In some corners of the world, Christian persecution is apparently on the rise, fueled, as The Guardian recently put it, “by Islamic extremism and repressive governments,” notes Jonathan Fox, a Professor of Political Studies at Bar Ilan University, a senior fellow at the Begin-Sadat Center for Strategic Studies. The report (and others like it) notes that extremists persecute Christians and non-Christians alike, but it leaves the impression that this trend is recent and primarily concerns Christians living in the Muslim world, notes Fox, the author of The Unfree Exercise of Religion: A Worldwide Survey of Discrimination against Religious Minorities and Political Secularism, Religion, and the State: A Time Series Analysis of Worldwide Data.
That is incorrect: religious discrimination is an equal opportunity endeavor, he writes for Foreign Affairs:
There is little doubt that religious freedom is under serious threat in many Muslim-majority countries. Some of the world’s most repressed religious minorities include Egypt’s Christian Coptic minority; the Baha’i in Iran; the Ahmadis in Pakistan; and Christians, Hindus, Buddhists, and Shiite Muslims in Saudi Arabia. In these places, religious repression has been a ubiquitous fact of life for years, irrespective of a person’s creed. Yet religious repression is not limited to the autocratic Muslim-majority governments.
The Religion and State Project (which I head) tracks religious freedom across the globe and has established a number of clear patterns of pan-religious persecution dating as far back as 1990—the year when the project began tracking religious freedom. Of the 30 specific types of limitations tracked by the Religion and State Project, 28 are now more common than in 1990. Proselytizing, for example, is now restricted by 99 countries around the world, compared with 79 in 1990. Meanwhile, 82 countries, including Austria, Belarus, China, and Russia, require people from minority religions to register with the state, compared with 60 in 1990. Further, 73 countries limit places of worship from being erected, and 65 restrict public observance of religion. In 1990, those numbers were 53 and 36, respectively.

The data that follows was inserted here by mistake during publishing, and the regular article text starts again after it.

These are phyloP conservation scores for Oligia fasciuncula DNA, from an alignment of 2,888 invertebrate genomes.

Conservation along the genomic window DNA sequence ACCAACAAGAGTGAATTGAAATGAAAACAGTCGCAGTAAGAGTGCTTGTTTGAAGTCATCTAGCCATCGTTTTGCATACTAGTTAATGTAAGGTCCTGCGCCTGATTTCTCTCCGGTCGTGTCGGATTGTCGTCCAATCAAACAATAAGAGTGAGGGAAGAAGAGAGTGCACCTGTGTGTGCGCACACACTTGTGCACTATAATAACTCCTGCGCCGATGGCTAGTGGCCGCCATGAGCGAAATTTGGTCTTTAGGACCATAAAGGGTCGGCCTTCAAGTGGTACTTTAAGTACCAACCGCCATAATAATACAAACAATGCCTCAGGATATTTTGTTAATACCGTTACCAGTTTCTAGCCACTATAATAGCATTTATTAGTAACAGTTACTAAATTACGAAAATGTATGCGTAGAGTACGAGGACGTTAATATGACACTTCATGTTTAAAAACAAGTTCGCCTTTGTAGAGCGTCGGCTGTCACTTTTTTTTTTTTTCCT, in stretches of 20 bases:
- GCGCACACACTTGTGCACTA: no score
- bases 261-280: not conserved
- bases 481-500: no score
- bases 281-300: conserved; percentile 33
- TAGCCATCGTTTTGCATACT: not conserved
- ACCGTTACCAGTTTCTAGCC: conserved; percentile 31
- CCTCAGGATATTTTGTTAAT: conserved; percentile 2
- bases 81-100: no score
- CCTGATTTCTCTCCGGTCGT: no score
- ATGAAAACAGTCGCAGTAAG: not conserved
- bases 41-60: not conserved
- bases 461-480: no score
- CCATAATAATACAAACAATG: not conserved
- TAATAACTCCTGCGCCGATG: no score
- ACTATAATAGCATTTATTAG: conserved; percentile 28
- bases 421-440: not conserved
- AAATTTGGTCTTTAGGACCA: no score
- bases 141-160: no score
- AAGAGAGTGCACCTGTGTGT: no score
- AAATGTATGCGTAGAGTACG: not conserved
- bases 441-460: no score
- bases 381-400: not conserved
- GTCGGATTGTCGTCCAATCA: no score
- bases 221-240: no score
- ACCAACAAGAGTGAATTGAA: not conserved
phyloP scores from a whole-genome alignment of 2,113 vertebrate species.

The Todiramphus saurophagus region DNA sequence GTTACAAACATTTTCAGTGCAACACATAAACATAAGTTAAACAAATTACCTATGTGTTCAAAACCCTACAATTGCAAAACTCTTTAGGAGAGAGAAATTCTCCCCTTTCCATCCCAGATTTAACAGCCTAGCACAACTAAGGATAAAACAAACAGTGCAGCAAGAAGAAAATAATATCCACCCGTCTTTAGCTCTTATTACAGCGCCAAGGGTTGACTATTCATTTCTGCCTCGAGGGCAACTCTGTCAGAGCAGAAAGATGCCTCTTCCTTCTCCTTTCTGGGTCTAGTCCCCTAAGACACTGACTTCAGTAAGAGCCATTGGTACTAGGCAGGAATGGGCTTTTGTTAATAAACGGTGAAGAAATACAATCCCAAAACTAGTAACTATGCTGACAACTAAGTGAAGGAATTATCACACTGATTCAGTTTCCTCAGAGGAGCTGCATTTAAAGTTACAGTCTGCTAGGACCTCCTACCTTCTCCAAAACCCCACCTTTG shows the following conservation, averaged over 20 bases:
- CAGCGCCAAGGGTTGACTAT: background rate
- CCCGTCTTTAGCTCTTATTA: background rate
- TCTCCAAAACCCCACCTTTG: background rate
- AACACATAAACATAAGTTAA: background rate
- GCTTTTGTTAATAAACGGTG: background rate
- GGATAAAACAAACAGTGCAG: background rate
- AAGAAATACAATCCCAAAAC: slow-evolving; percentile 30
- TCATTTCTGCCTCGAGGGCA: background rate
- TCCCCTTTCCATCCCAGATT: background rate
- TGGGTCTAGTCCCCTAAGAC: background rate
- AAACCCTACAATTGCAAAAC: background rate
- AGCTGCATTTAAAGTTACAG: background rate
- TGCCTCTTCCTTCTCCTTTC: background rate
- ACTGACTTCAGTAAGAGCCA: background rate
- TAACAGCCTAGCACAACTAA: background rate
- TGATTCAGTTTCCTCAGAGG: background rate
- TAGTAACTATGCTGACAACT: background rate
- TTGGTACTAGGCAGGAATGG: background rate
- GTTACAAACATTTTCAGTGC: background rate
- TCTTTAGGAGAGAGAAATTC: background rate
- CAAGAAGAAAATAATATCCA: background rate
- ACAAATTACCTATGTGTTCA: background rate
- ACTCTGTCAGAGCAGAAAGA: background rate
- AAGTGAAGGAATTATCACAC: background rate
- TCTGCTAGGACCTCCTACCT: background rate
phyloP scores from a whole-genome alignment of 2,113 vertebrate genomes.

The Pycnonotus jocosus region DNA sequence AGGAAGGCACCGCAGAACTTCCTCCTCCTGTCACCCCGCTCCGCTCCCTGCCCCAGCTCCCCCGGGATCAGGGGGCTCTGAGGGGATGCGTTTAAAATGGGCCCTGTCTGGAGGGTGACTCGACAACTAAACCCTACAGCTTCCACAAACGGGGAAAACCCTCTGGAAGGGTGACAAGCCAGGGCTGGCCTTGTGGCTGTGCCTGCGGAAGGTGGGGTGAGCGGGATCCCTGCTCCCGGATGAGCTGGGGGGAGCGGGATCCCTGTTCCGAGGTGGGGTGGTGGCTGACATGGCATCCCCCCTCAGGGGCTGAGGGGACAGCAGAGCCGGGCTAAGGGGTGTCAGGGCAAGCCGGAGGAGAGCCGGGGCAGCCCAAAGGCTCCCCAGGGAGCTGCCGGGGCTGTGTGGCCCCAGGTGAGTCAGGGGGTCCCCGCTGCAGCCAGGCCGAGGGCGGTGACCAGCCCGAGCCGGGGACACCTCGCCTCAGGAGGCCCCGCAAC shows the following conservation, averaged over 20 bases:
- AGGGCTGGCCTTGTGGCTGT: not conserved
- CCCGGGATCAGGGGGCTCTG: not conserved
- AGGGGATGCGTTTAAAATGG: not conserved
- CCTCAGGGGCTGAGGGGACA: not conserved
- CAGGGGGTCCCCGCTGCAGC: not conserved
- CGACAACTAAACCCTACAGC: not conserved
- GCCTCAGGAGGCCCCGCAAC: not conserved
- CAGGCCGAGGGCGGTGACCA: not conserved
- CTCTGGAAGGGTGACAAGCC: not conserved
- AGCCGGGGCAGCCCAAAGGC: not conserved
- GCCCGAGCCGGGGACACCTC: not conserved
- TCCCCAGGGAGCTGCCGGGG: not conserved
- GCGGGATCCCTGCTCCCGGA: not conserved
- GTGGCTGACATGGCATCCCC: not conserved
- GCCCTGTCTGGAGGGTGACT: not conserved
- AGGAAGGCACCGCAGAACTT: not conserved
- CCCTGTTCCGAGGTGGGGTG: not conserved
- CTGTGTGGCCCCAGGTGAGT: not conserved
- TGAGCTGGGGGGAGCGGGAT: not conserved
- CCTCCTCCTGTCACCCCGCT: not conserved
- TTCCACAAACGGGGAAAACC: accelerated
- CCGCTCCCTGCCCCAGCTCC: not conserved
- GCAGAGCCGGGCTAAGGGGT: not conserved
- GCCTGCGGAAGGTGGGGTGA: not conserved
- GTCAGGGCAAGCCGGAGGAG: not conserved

International Religious Freedom: An Embattled Right
Tuesday, September 15, 2015
12:00 p.m. – 1:30 p.m.
Join Freedom House for a conversation about worsening global conditions for freedom of religion or belief with Dr. Robert George, Chairman of the U.S. Commission on International Religious Freedom. Freedom House President Mark P. Lagon will moderate this conversation.
Dr. Robert George currently serves as the Chairman of the U.S. Commission on International Religious Freedom (USCIRF), an independent U.S. government advisory body that monitors religious freedom worldwide and makes policy recommendations to the President, the Secretary of State, and the Congress. USCIRF’s 2015 Annual Report documented religious freedom violations in 33 countries and made country-specific recommendations for U.S. policy.
Chairman George will discuss how individuals in a number of countries suffer from government repression of their religious freedoms or are targeted by religious extremists with violence. Numerous states and non-state actors not only seek to deny people their freedoms of conscience and worship, but subject them to violent retribution for trying to exercise them. This situation speaks volumes about how religious freedom holds a central place among human rights, affecting the safety, security, and survival of the persecuted and vulnerable.
Lunch will be served at noon. The program will begin at 12:30 p.m.